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« All things being equal, the simplest solution tends to be the right one... | Main | "Executive Summary": Hiding the Tough Realities »

October 18, 2007


Randy Bakum

good story. One point. It is Ok to be tough in negotaitions but it is not OK to be disrepectful or totally unreasonable. then one gets what one pays for.


It's amazing how many people think the "flea market method" is the only way to negotiate, even in the workplace (e.g. when it comes to getting support on projects), or even in personal life. I'm sure these people think they are being a hard-a$$, and being a hard a$$ is what successful people do, so to be successful they must always be a hard a$$.


The real funny thing about this story, is that Rs.125 is just under $3.00 US


The real funny thing about this story, is that Rs.125 is just under $3.00 US

Team AT

We had a discussion about this article in our team. We came to consesus for two things

1. Different stokes for different folks....The way you negotiate with the street vendors is not the same way you negotiate with the higher end products shops. Mechanics of commodity business are diffrent than those of higher performance value products.

2. People take pride in their work. You can not negotiate a good deal by insulting a person/company or acting in a way that would embarass them. Respect is the value that is universal.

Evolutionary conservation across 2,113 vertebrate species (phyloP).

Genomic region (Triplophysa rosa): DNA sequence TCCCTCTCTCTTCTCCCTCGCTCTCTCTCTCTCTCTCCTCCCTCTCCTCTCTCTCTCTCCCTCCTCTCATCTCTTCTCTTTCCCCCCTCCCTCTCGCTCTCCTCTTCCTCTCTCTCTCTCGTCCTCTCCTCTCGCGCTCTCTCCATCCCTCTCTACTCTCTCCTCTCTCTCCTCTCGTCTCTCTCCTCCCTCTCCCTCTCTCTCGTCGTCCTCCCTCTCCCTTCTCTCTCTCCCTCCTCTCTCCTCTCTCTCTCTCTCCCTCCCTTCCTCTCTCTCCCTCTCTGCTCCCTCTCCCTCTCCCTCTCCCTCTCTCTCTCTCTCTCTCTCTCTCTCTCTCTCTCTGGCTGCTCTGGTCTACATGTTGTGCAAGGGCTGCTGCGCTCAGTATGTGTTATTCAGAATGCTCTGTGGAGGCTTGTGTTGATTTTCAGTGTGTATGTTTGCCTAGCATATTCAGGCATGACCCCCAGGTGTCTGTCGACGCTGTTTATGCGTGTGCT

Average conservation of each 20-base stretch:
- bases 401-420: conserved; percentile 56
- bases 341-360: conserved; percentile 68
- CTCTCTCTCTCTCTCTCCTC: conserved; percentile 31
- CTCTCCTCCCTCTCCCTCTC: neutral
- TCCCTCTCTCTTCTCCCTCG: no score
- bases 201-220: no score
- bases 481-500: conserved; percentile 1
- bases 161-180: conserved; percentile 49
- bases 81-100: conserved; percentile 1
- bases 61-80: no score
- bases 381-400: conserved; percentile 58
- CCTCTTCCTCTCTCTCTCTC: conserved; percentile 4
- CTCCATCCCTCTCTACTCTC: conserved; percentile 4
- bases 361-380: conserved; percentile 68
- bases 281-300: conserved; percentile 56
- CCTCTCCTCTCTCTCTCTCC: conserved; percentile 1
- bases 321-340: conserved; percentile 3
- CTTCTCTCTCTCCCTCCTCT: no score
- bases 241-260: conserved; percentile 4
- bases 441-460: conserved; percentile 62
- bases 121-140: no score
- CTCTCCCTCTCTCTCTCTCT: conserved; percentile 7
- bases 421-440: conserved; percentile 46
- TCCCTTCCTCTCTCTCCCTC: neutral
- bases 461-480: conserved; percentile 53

"... The real funny thing about this story, is that Rs.125 is just under $3.00 US ... "

Yeah, but thats the late 60's... That time, it would be more like $12.5 US. Also, the price for a similar pair now might be Rs 2000.

Great article though. Gotta show it to my dad - the king of bargains..

Mark Wilden

Well, that's one thing you could take away, I guess.

The more valuable lesson, it seems to me, is to not walk out of a shop without checking that you got what you paid for.



It looks like the shop owner didn't get paid later after all. I will assume that he lied about selling the other shoe. So he has essentially sold two pairs of 100 Rs shoes, (value = 200 Rs) for 125 Rs and 50 Rs, (value = 175 Rs).

Assuming he might have eventually sold another pair, he has lost 25 Rs. Seems it was worth 25 Rs to the shop owner to stick it to the rude customer.

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